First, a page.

Interesting – the three most basic classes of discourse:
Locutionary describes the literal words you say
Illocutionary describes the effect you intended those words to have
Perlocutionary describes the actual effect they had
Anything you say has multiple meaningfulnesses. Not meanings, although it has multiples of those too. MEANINGFULNESSES. Which is why it is possible to discover with some upset that a throw-away comment you once made has been resounding in another’s head for years.
I write poems for me. They are a record of one meaningfulness, or feeling, or importance in my mind – so is it even illocution if the intended effect is meant only for me? In this case, the illocutionary act may not be the transfer of an intended inference, but hope of provoking praise – or is that a more secondary, perlocutionary effect? Do I not even want you to grasp exactly what I mean, despite putting words on a page on the internet?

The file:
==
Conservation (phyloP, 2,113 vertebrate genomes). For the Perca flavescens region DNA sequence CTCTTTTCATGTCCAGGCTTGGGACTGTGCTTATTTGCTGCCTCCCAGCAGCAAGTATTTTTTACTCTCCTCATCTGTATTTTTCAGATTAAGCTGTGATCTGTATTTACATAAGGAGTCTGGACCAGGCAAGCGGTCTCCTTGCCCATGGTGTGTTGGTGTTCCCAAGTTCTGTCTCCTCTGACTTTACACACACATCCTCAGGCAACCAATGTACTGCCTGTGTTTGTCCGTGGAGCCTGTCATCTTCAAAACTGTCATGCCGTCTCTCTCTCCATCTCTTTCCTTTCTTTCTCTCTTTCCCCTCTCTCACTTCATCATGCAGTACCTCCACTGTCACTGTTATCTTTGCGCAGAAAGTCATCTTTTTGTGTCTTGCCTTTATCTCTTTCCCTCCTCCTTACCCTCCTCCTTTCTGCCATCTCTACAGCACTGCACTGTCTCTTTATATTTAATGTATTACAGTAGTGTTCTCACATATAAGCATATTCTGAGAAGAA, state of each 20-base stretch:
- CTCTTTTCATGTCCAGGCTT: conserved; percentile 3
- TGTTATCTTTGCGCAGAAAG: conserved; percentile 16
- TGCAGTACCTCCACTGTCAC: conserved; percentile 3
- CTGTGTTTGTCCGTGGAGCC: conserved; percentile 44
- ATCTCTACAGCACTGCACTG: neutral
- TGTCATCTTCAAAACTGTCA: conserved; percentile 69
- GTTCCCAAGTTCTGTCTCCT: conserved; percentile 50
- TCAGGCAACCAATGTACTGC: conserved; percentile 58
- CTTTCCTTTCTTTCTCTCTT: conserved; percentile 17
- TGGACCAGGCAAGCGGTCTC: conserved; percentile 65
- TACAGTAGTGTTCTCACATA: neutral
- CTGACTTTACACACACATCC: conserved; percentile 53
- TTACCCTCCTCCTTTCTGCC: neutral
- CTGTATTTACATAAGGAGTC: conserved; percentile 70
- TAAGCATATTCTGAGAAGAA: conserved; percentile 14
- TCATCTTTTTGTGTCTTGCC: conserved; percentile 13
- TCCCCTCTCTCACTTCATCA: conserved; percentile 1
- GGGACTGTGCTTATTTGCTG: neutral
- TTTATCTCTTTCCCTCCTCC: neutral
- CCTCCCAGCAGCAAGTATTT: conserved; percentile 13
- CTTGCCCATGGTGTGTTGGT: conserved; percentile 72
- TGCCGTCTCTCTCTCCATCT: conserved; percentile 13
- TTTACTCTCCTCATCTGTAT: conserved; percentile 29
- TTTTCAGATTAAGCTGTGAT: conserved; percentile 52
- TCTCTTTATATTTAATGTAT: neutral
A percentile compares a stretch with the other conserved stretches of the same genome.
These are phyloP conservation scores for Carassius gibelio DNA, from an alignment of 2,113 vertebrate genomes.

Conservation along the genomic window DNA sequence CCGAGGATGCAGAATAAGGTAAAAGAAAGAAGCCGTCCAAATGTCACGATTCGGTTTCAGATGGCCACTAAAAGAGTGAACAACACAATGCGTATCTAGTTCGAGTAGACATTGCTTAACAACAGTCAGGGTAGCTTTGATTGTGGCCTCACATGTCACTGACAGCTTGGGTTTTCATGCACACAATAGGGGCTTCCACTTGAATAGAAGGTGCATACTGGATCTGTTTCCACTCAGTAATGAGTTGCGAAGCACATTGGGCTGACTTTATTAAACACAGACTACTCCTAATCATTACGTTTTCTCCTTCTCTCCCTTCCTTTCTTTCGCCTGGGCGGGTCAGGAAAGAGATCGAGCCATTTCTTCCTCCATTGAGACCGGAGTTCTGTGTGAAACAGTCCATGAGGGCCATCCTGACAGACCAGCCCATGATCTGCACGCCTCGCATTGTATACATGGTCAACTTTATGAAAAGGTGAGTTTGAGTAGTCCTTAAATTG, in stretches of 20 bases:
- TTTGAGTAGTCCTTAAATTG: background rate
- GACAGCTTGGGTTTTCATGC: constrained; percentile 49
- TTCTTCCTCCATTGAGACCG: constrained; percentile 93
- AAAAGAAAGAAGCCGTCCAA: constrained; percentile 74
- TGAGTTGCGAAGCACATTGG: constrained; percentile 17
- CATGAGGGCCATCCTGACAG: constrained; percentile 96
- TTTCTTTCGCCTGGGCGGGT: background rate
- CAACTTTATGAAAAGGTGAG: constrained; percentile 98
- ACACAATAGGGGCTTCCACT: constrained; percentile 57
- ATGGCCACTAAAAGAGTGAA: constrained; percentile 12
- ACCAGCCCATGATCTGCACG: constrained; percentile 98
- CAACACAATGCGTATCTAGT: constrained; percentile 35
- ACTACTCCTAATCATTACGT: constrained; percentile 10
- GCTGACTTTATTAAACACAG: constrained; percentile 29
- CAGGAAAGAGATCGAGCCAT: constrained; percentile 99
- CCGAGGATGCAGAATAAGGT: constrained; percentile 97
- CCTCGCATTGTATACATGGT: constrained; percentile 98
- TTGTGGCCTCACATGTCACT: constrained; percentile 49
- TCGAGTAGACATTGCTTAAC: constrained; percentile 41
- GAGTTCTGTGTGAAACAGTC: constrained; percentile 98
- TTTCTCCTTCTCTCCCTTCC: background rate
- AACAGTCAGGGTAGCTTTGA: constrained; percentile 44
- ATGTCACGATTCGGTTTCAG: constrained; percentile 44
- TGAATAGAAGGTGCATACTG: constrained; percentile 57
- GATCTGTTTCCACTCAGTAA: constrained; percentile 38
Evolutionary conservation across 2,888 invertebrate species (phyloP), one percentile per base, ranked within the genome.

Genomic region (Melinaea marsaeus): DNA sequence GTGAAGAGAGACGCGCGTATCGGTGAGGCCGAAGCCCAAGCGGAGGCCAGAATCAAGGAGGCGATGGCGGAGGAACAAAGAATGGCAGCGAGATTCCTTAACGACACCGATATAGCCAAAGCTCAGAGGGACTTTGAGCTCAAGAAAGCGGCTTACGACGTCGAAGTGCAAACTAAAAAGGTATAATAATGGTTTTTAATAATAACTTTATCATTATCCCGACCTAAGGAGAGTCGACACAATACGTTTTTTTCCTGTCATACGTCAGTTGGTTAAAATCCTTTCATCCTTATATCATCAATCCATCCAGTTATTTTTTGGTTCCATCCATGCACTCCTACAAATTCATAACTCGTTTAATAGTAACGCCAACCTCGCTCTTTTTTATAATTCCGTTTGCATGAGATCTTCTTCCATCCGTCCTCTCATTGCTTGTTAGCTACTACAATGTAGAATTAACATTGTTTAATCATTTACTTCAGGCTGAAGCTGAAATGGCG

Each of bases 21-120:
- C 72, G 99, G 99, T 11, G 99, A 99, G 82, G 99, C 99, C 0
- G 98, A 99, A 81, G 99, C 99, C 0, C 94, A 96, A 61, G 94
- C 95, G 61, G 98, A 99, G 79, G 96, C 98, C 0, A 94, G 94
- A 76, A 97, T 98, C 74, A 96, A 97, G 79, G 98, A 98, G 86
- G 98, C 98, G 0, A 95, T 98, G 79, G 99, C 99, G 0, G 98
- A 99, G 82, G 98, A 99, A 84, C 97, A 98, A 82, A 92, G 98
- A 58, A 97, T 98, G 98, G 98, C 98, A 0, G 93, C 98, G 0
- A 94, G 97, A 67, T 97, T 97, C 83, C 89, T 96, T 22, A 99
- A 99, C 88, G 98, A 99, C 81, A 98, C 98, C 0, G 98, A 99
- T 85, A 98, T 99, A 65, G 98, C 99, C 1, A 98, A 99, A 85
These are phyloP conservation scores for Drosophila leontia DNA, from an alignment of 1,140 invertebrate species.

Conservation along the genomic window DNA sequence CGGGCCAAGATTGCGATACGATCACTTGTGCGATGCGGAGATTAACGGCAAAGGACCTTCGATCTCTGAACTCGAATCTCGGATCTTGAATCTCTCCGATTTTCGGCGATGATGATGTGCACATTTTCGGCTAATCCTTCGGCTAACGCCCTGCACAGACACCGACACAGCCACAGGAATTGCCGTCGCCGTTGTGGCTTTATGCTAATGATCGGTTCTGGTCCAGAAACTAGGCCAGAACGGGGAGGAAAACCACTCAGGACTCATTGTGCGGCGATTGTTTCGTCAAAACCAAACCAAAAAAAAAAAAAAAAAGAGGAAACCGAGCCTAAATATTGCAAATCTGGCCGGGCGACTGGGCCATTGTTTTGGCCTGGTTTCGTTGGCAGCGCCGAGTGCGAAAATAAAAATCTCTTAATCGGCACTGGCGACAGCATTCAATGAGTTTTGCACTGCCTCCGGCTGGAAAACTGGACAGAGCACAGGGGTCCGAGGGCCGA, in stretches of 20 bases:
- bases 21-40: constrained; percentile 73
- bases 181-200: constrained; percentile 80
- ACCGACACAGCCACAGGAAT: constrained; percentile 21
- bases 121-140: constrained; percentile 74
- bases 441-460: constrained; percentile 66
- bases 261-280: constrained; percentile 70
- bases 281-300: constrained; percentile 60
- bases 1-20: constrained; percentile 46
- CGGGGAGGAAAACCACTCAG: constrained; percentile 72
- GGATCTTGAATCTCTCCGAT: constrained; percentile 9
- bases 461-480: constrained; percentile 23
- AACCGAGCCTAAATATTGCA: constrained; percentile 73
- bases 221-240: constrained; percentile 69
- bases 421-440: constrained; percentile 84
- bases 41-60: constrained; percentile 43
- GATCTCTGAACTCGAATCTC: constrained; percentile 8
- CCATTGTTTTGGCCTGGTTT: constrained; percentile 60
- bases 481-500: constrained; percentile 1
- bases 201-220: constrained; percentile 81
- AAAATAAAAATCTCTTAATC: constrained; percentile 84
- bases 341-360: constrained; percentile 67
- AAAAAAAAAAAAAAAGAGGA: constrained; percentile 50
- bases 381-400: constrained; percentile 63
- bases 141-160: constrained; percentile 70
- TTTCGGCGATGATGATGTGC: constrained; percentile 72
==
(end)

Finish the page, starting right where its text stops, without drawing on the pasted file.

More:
Whether I want it or not, what someone else infers is something entirely apart; an individual’s own private meaningfulness, or lack of. We all know words have huge power, but we rarely stop to consider the worlds that spin apart every time a sentence is uttered.
Linguistics gets so complicated when it crosses into psychology and philosophy, as of course it must as the most involuntarily human of human constructs. It is MIRACULOUS that children are born with the pre-programmed ability to learn a communication system that we made up. We invented this. We designated meaning to these sounds our mouths can make. I want to say it’s like being born with the ability to master calculus, but of course we ARE – it’s just that language is the biggest (although largely subconscious) focus of any pursuit in anyone’s life. We give it the utmost importance without even thinking about it, and in result we are distinct from animal and machine.